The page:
Introduction
If it’s been a while since you took a course in plane geometry, perhaps you think of triangles when the subject is brought up. Maybe you recall having to learn all kinds of theoretical proofs concerning triangles using “steps and reasons” tables if your teacher was rigid and less formal methods if your teacher was not so stodgy. Well, here, you don’t have to go through the proofs again, but some of the more important facts about triangles are worth stating.
Pointpointpoint
Let P, Q , and R be three distinct points, not all of which lie on the same straight line. Then the following statements are true (Fig. 415):
 P, Q , and R lie at the vertices of a triangle T .
 T is the only triangle having vertices P, Q , and R .
Sidesideside
Let S, T , and U be line segments. Let s, t , and u be the lengths of those three line segments, respectively. Suppose that S, T , and U are joined at their end points P, Q , and R (see Fig. 415). Then the following statements hold true:
 Line segments S, T , and U determine a triangle.
 This is the only triangle of its size and shape that has sides S, T , and U .
 All triangles having sides of lengths s, t , and u are congruent (identical in size and shape).
Fig. 415 The threepoint principle; sidesideside triangles.
Sideangleside
Let S and T be two distinct line segments. Let P be a point that lies at the ends of both these line segments. Denote the lengths of S and T by their lowercase counterparts s and t , respectively. Suppose that S and T both subtend an angle x at point P (Fig. 416). Then the following statements are all true:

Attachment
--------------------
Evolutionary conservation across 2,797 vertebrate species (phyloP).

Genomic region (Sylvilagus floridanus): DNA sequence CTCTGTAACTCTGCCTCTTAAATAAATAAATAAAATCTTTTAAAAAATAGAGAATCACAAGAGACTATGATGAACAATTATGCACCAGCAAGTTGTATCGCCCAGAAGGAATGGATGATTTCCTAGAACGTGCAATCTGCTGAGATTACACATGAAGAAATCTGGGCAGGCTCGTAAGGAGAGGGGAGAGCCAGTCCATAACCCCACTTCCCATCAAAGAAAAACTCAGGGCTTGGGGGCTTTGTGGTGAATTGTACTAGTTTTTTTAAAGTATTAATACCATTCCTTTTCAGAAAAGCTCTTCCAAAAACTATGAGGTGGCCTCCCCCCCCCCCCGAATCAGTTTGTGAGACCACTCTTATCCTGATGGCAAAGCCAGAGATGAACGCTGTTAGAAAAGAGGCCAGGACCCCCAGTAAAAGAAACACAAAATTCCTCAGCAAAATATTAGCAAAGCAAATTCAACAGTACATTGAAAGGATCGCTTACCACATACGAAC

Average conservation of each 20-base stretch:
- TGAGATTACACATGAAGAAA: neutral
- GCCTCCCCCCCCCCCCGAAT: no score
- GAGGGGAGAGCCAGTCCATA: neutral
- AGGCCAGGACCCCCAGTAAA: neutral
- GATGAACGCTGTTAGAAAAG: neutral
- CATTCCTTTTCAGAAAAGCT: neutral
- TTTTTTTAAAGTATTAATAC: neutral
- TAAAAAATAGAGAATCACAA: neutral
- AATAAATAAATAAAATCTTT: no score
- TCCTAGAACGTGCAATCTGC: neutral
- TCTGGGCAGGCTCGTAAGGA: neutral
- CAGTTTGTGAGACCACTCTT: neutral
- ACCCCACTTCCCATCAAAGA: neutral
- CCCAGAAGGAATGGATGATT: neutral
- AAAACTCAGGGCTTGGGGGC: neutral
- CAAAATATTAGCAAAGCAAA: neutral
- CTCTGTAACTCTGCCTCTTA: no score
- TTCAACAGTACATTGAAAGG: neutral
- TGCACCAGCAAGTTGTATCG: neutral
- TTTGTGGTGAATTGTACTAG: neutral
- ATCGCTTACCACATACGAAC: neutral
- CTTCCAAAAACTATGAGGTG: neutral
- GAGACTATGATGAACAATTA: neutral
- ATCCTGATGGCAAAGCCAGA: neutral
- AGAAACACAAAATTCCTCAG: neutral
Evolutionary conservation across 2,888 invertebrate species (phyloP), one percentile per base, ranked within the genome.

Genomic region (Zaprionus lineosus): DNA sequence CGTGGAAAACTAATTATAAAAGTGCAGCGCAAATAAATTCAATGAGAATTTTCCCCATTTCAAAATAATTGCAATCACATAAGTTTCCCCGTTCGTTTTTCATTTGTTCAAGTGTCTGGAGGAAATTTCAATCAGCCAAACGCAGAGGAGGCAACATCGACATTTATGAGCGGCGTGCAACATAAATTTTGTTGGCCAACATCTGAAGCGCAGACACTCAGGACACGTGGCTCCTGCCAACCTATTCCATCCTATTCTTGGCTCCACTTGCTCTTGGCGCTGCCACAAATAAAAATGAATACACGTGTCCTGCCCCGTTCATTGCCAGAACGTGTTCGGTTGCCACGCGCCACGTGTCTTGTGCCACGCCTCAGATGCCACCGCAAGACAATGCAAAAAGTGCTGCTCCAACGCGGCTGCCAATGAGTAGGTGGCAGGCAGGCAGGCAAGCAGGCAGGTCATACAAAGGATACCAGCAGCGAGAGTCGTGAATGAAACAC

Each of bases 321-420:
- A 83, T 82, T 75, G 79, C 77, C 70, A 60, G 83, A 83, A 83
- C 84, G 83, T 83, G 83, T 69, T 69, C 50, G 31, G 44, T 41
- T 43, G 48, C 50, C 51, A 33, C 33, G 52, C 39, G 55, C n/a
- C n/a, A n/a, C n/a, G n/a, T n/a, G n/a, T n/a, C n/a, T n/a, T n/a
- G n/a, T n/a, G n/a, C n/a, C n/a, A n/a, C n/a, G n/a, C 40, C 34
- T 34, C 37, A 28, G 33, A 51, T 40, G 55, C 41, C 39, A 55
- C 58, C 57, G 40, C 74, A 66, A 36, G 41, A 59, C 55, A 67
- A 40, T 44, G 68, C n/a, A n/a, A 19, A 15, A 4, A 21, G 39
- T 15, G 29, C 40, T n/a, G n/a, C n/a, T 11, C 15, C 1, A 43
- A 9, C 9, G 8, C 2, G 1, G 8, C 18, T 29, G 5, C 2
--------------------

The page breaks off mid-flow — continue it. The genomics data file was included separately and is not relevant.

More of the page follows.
S, T , and x determine a triangle.
 This is the only triangle having sides S and T that subtend an angle x at point P .
 All triangles containing two sides of lengths s and t that subtend an angle x are congruent.
Anglesideangle
Let S be a line segment having length s and whose end points are P and Q . Let x and y be the angles subtended relative to S by two lines L and M that run through P and Q , respectively (Fig. 417). Then the following statements are all true:
 S, x , and y determine a triangle.
 This the only triangle determined by S, x , and y .
 All triangles containing one side of length s and whose other two sides subtend angles of x and y relative to the side whose length is s are congruent.
Angleangleangle
Let L, M , and N be lines that lie in a common plane and intersect in three points, as illustrated in Fig. 418. Let the angles at these points be x, y , and z . Then the following statements are true:
 There are infinitely many triangles with interior angles x, y , and z in the sense shown.
 All triangles with interior angles x, y , and z in the sense shown are similar (that is, they have the same shape but not necessarily the same size).

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